Mar 30, 2008
Picture: K9AY in a field day setup during CQWW-CW-2003
The K9AY has clearly proved to be an ideal backyard lowband receive antenna.
With its small footprint of just 9mtr (30ft) and a height of only 7.5mtr (25ft), it will fit about anywhere. Although this is a directional antenna, its horizontal opening angle in the forward direction is e-x-t-r-e-m-e-l-y wide.
Its merit lies in how well it will attenuate local and medium distance signals from the backside.
Exactly what is the K9AY capable of ?
When switching to one of its four directions, you are focussing on finding the best s/n of the DX by choosing which other direction needs to be attenuated.
So in short; you steer the backside pattern to cancel out the interference.
The K9AY has been in many of our contest and/or fieldday setups. Compared to phased verticals and beverages the K9AY has one big advantage; its high angle front-lobe brings you 'little pistols' in the short to medium distance.
Building the K9AY double loop RX antenna
See ON4UN's Lowband Dx'ing about how to build this simple antenna.
Or visit Gary's website at : http://www.aytechnologies.com/
So far I have build several versions of the K9AY steering box, using different (scrap)parts, transformers etc.
There is nothing critical in the design.
However make sure your vertical TX antenna is at a distance of about 0.3 wavelength.
If not, the pattern might be such distorted that you end up with no F/B.
A single ground rod about 1m (3ft) into the ground is ok.
We have successfully used a K9AY setup on a mountaintop 2013mtrs asl (6000ft) during our HB0-dxpeditions. As grounding was not possible at this rocky area, we simply used 4 radials under each horzontal loop. That antenna worked extremely well; even the smallest stations within the European area from 160mtrs up to 20mtrs could be heard on the K9AY. Other local antenna's were dipoles, verticals and two Spiderbeams.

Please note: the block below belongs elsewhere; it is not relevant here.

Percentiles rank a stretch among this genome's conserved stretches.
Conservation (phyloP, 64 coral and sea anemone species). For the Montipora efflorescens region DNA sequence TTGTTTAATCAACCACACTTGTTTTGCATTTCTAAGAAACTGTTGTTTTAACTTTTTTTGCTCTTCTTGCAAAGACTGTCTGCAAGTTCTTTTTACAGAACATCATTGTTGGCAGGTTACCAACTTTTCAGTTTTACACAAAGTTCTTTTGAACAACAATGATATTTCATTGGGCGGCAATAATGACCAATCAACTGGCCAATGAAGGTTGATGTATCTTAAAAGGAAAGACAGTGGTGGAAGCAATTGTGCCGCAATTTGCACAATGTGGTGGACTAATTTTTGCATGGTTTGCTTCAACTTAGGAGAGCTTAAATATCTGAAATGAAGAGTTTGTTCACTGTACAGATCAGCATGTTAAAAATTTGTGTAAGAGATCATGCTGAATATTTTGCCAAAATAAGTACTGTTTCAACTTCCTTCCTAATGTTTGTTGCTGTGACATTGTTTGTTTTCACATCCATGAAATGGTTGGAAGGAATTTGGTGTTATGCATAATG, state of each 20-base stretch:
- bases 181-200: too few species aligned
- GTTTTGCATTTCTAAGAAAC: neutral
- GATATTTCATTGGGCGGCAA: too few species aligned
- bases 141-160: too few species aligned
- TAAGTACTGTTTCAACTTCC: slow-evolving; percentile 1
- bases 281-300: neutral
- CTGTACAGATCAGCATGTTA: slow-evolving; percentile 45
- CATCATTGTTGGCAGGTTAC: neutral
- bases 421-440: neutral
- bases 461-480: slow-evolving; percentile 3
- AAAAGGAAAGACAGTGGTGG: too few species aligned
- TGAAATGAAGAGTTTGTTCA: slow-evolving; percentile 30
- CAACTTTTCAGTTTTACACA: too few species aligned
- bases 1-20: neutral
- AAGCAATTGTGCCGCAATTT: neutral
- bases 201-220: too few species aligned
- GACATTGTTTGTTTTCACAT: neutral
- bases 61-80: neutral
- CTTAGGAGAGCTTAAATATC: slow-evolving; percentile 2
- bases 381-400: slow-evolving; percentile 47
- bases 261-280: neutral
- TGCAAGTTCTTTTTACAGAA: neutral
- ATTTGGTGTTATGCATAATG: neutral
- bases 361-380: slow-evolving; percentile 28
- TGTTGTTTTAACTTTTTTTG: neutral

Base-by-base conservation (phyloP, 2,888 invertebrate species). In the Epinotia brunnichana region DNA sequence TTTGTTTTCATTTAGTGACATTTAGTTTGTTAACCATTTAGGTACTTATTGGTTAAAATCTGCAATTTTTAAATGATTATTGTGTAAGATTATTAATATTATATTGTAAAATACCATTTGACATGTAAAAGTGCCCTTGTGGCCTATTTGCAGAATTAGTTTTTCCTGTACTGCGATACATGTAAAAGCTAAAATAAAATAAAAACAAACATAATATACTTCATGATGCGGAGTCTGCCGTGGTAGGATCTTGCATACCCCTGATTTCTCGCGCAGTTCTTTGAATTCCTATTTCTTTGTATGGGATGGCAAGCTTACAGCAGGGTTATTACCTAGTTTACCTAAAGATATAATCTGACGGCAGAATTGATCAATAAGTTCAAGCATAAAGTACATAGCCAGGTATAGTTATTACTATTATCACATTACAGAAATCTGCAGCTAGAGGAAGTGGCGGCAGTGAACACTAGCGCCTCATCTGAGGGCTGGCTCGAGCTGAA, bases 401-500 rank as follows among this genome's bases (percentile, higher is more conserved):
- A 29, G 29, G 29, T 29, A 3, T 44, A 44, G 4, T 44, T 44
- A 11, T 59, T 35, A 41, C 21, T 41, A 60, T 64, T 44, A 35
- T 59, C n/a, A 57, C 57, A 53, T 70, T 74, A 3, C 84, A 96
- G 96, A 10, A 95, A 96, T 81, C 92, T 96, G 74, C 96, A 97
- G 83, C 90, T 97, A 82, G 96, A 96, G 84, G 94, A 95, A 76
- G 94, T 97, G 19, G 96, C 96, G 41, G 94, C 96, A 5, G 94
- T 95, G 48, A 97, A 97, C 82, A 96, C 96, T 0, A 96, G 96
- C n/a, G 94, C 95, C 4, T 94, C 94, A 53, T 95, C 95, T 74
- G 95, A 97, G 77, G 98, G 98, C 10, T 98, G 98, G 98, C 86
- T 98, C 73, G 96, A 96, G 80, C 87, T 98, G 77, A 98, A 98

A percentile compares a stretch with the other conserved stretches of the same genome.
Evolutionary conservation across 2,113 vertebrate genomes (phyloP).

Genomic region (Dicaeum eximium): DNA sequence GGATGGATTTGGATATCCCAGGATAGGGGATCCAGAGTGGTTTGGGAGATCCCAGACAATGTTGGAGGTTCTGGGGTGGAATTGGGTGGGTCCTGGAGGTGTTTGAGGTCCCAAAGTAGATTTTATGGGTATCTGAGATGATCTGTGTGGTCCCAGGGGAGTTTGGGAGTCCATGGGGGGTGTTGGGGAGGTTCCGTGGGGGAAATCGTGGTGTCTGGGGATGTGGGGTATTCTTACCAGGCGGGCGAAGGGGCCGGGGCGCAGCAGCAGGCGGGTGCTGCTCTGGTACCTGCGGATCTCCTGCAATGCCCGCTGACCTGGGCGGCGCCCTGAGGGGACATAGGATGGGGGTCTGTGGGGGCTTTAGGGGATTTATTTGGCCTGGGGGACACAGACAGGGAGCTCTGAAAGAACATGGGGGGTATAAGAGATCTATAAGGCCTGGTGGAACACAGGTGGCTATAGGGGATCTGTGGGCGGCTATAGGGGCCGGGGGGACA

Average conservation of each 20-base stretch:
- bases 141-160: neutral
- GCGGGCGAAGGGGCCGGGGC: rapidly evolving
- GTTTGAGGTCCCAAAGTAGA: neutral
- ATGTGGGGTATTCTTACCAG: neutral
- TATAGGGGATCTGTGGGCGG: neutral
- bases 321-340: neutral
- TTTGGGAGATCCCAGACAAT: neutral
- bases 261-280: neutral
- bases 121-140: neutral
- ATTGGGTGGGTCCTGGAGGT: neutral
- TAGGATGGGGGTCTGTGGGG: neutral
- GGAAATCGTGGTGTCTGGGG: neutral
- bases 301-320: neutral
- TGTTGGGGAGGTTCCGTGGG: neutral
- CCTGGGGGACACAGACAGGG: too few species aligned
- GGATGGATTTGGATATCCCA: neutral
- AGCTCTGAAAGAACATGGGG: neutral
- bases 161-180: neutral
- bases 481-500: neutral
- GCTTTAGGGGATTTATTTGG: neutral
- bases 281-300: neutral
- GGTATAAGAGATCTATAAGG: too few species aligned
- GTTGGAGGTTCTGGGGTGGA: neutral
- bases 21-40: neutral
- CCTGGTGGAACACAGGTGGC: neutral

This can be useful if you have the time to adjust to the optimal F/B on a single situation. But at contesting this is not practical. The standard value per band delivers enough F/B already.
For a fixed direction single loop K9AY setup, I reworked the 4 position steering box to choose from 4 different resistance values. Each are optimized for 160/80/40mtrs and it works very well.
The K9AY in my backyard
Having 2 crossed loops in your backyard, taking up all available space is not feasible. Tripping over the horizontal loop wires is another turn-off, especially when fetching a cold beer from the barn during the dark hours !
During my last Christmas holidays I re-measured the backyard and finally found a single hot spot where I could install the K9AY. I just had to try it; it did only just fit.
The 10m length/50mm dia/5mm wall thickness DJ6NI type fibreglass pole was placed in a large bucket, filled with cement sand. I used the ground connection of my "160m Reference Vertical"which I had temporally removed. The same coax and according heavy common-mode filtering was used.
That is me on the picture. It was pretty cold as you can see some thin snow.
How did the K9AY perform in my backyard?
Directivity was all there; I could easily eliminate some known 160mtr european beacons switching front/back.
But the total "F/B behavior" was not as good as I was used to. Perhaps being so close to the house the pattern wasn't optimal. But then again, almost any antenna out in the field works better.
My biggest concern was the large amount of close-in signals at night. All europeans were MUCH louder compared to the 160m Reference Vertical I was using for so many months now.
Since the vertical has a low-angle "doughnut" radiation pattern, its high angle signals are all attenuated. The K9AY however, does have high angle reception at max gain.
I could hear DX, but the band was constantly filled with strong EU signals :(
I should have realized that up-front.
After 3 days of trying and some further experimenting on fine-tuning the termination etc. I removed the K9AY from my backyard. It did not deliver the improvement I needed.
It is good to have a reference antenna.
Mar 9, 2008
And the final one is removed from the lawn at PA3FGA's QTH.
This time a lager hole was tried, not showing any improvement though. It actually made the whole process more difficult.
On the right picture you see Rens and the big lever.
If you ever decide to install a ground rod, make sure it's final.
Mar 2, 2008
My colleague just returned from his ski-holidays and handed me these pictures.
I clearly see a DL7KM type "Double Quad" on the lower left side of the mast.
From this distance it is difficult to see for what frequency it is used . One thing is for sure; its polarisation is horizontal.
This is in France in the ski resort "Les menuires". The mast location is called "Pointe de la Masse".
So far I have not been able to find any specific details on this professional (?) application.